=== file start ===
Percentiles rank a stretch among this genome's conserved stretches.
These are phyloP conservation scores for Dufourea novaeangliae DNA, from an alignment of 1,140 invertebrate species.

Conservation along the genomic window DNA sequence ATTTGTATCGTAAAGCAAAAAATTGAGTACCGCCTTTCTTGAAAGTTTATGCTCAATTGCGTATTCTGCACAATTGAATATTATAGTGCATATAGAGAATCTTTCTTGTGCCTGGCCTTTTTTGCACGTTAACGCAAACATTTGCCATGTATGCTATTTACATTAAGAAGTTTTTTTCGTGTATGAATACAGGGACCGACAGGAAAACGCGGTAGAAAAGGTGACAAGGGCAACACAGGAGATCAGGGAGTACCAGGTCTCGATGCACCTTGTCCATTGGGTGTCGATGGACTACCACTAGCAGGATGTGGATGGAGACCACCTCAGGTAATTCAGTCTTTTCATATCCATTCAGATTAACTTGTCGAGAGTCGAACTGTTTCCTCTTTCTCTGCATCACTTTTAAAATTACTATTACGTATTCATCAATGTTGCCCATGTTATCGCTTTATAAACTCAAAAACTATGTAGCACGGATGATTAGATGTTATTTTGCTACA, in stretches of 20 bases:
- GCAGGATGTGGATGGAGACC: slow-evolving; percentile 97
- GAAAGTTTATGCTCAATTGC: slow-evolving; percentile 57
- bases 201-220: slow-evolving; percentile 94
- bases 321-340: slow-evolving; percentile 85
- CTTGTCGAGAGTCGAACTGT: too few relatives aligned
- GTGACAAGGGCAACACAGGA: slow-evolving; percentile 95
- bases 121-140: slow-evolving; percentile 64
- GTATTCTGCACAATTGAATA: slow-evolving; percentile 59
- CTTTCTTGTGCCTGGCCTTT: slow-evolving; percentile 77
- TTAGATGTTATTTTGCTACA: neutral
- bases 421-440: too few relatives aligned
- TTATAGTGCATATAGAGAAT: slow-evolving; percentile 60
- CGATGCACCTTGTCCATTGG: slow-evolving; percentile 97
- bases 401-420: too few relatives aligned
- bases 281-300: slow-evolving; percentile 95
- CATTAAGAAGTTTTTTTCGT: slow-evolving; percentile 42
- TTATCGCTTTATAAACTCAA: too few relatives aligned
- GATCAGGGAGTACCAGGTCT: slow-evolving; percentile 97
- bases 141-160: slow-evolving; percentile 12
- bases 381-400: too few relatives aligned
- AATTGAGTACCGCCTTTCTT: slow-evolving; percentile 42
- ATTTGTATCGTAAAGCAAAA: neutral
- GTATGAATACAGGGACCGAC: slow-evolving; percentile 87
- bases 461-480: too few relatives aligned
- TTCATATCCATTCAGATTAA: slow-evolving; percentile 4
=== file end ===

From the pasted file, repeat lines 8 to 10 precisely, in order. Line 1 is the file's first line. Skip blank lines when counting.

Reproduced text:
- CTTGTCGAGAGTCGAACTGT: too few relatives aligned
- GTGACAAGGGCAACACAGGA: slow-evolving; percentile 95
- bases 121-140: slow-evolving; percentile 64